A: We are still trying to understand what can predict suicidal behaviour and how biological and environmental factors interact with each other to contribute to this risk. So a biological marker or ‘biomarker’ has its advantages. It can help us characterize the biology of suicide risk and as a result, this could lead to treatment development that is targeted to that biology. 

Furthermore, knowing that suicide risk has a biological basis could help communities be more understanding and empathic. We don’t blame people for getting cancer or Alzheimer’s disease in the same way that we shouldn’t blame someone for being suicidal.

Q: Your research proposes that suicide attempters are characterised by psychological pain that places a burden on brain resources. Can you expand on this hypothesis? 

A: We are humans and not robots. As such, we can’t load more memory into our systems and are stuck with the limitations of our brains. If we follow this logic, we only have a certain amount of ‘space’ for tasks like paying attention to things or remembering things.

I propose that psychological pain experienced with suicidality takes up most of the ‘attention space’, so that there isn’t enough room to pay attention to other attention-grabbing things like physical pain or potentially rewarding things (e.g., ice cream on a hot day).

There is some early evidence to support that those at risk for suicide do not feel physical pain as intensely or learn when a reward is present as much as those who are not at risk. As a result, brain capacity for attention, and how we experience physical pain and reward could be a potential biomarker for suicide risk.

Q: What inspired you to partner up with James Ince to showcase the play, The Ties That Bind?

A:  We need to change the conversation in psychiatry. As researchers we have the power to do this. James (Ince) is an incredible example of the amazing things that the lived experience community is doing. The stigma is that people suffering from psychiatric illness are not capable people, when this is so far from the truth. At the ASR, we want to focus on function—not dysfunction—and give people with lived experience a platform to share their strong voices.

James Ince

James Ince, Writer and Performer, Our Souls

Q: What inspired you to create and share The Ties That Bind? 

A:  Well, it really, REALLY was out of necessity. There was a very deep and very real need, a pain almost, to get this story out. Not that it was particularly ‘painful’ to write, though there were moments.

I really needed to say something about mental illness, also as an artist, I felt the need as well to do something that actually touched people, that said and meant something – something more than an Andrew Lloyd Webber musical.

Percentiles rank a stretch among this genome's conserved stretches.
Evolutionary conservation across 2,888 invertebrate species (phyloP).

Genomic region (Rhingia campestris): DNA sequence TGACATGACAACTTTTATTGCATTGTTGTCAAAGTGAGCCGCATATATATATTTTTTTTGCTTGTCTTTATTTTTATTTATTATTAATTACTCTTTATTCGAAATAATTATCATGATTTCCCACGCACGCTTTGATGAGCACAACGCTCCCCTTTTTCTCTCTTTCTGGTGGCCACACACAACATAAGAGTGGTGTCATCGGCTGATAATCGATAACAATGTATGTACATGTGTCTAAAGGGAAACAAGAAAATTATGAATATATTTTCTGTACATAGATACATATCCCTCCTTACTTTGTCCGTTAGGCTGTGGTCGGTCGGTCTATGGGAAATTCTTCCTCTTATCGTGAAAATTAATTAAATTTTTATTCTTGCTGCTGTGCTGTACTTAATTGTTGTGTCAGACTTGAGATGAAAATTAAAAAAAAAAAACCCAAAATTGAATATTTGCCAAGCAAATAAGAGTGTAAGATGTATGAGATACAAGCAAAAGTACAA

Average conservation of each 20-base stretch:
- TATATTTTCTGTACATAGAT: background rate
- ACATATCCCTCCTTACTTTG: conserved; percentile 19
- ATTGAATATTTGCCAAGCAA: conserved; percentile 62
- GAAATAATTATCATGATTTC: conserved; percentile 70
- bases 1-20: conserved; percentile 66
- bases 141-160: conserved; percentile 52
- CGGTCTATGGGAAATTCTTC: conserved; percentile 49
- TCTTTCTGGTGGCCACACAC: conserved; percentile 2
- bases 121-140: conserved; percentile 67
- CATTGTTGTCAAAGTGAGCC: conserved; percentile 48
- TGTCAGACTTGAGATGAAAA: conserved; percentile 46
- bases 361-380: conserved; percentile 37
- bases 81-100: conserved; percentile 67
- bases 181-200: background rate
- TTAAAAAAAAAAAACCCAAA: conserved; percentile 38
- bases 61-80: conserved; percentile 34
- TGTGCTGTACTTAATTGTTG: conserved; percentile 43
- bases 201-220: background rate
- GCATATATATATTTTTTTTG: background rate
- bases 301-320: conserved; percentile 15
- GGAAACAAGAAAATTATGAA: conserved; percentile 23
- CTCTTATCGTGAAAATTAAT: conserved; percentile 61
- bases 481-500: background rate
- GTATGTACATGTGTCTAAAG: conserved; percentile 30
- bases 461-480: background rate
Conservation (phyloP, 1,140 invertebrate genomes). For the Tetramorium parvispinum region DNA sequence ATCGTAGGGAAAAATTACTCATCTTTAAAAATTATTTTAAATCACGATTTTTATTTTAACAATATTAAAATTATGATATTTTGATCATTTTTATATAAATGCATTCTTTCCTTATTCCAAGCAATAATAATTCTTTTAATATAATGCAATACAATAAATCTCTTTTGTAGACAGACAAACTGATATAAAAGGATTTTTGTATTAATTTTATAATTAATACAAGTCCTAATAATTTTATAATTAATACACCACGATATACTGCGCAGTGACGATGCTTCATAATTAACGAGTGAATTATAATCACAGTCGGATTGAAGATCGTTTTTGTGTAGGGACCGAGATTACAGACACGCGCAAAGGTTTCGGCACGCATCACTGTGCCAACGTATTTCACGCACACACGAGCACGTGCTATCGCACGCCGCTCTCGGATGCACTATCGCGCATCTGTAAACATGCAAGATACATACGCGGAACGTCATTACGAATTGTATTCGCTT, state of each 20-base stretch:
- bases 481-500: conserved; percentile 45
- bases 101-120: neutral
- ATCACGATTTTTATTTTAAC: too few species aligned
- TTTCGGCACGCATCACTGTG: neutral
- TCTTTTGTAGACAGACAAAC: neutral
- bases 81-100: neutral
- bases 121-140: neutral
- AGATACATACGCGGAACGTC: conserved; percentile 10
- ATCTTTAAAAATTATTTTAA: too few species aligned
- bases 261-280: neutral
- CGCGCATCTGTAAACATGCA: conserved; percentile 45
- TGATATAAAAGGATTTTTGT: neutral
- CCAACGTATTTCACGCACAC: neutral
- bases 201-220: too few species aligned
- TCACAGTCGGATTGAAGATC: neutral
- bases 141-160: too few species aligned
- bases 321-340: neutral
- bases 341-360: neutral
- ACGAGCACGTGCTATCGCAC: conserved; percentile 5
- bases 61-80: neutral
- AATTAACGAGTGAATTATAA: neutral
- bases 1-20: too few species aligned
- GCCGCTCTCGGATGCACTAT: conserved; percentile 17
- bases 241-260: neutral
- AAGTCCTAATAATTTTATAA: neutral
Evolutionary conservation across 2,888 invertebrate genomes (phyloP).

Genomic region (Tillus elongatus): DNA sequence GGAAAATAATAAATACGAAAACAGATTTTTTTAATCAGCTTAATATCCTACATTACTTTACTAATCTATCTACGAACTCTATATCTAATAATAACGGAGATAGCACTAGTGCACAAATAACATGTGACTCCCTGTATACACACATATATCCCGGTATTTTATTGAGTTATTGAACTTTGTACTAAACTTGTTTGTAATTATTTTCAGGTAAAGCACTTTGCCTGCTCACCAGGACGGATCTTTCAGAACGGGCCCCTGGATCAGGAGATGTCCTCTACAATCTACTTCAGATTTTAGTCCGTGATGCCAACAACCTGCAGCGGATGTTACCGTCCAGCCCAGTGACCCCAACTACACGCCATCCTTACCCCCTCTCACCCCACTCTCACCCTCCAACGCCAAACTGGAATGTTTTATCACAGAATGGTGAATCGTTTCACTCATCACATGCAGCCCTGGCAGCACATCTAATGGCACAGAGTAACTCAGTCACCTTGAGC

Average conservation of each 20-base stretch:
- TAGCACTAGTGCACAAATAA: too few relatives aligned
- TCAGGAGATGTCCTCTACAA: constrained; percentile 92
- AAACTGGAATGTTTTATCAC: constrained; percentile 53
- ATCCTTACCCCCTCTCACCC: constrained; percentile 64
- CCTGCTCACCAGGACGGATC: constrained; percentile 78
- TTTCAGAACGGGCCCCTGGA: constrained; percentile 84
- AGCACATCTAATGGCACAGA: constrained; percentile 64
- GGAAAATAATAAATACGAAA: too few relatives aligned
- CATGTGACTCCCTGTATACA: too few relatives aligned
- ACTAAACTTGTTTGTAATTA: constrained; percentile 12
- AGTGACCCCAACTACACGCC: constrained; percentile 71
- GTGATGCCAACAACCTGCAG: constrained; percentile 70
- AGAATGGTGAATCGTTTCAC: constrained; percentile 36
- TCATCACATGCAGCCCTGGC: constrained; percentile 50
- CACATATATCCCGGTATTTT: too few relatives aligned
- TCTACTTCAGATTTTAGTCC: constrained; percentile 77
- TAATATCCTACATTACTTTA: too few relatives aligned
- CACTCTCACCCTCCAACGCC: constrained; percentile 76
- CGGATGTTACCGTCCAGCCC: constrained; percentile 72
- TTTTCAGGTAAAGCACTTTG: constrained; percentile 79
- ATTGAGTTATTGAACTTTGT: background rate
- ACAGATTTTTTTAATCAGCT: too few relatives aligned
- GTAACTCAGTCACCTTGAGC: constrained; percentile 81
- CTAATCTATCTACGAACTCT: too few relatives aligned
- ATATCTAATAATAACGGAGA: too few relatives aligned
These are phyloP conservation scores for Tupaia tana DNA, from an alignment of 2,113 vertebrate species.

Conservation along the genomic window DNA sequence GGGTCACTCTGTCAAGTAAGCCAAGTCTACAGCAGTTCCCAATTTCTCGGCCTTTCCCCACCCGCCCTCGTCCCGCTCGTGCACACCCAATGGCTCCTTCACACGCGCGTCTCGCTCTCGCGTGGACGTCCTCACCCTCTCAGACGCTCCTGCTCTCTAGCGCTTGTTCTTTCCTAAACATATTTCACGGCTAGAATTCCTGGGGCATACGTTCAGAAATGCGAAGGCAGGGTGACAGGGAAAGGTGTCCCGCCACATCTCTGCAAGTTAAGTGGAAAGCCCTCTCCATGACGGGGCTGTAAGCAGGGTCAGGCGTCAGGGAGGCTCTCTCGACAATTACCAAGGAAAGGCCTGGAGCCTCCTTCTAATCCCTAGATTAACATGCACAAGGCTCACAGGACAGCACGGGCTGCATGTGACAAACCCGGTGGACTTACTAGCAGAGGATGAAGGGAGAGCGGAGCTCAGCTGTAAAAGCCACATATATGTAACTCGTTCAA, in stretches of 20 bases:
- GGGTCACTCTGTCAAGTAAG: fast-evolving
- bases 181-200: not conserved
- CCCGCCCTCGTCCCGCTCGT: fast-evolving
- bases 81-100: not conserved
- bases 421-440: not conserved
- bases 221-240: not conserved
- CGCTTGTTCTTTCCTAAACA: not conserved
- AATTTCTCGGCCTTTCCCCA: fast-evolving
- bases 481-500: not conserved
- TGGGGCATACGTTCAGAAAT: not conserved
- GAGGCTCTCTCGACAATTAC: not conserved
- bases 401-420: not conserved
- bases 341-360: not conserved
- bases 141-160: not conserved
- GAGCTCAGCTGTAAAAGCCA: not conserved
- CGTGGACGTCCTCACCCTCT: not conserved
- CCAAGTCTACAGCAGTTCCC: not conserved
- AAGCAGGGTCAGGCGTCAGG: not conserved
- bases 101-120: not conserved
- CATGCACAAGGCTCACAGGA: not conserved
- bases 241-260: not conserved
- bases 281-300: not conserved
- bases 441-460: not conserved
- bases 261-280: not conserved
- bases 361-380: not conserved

Q: If you could pick three key messages for the audience to take away from your show, what would they be and why? 

A:  Well, the first would be to keep the conversation about mental illness and mental health going. How can we help those who need help, and how can we recognize when help is needed when someone is living with a mental illness? I wish that it could get to the point in society when someone asks ‘How are you?’ that we are able to answer openly and without fear; whether the answer is ‘I am really well’ or ‘I haven’t felt this bad in years.’

The second thought to pass along would be to be kind to ourselves, to be gentle and take care of ourselves first. It may sound selfish, but it isn’t. If we don’t or can’t take care of ourselves, it may take a long time for anyone to take notice, and that may well be too late.

The final message I’d like The Ties That Bind to pass along is… Be Yourself. ‘Normal’ is a myth. Besides, normal means common, and there is nothing more boring than that! Your perfection lies in your imperfect uniqueness.

Q:What advice would you give an individual or set of people, to help someone they know who may be at a difficult point in their life?

A: By all means and any means, reach out. Whether you or someone you know is going through a difficult time, do reach out and do not let go! Be gentle, though, with yourself and with those in need.

Talk to someone, a therapist, a friend, a doctor, a social worker or a stranger with a kind ear. For far too long we suffer in silence, whether it be depression, a mental illness, a mood disorder, an undiagnosed darkness or the concern for a loved one. Talk about it. Far too often we wait for too long and then we are left with ‘what ifs’ and the worst pain that no one should have to bear.

“Life can be more than livable, it can be incredible and beautiful. Life has been very dark for me too, but there is light, there is hope; and it’s right here.” – James Ince

More information about The Ties That Bind being showcased September 10th, 2016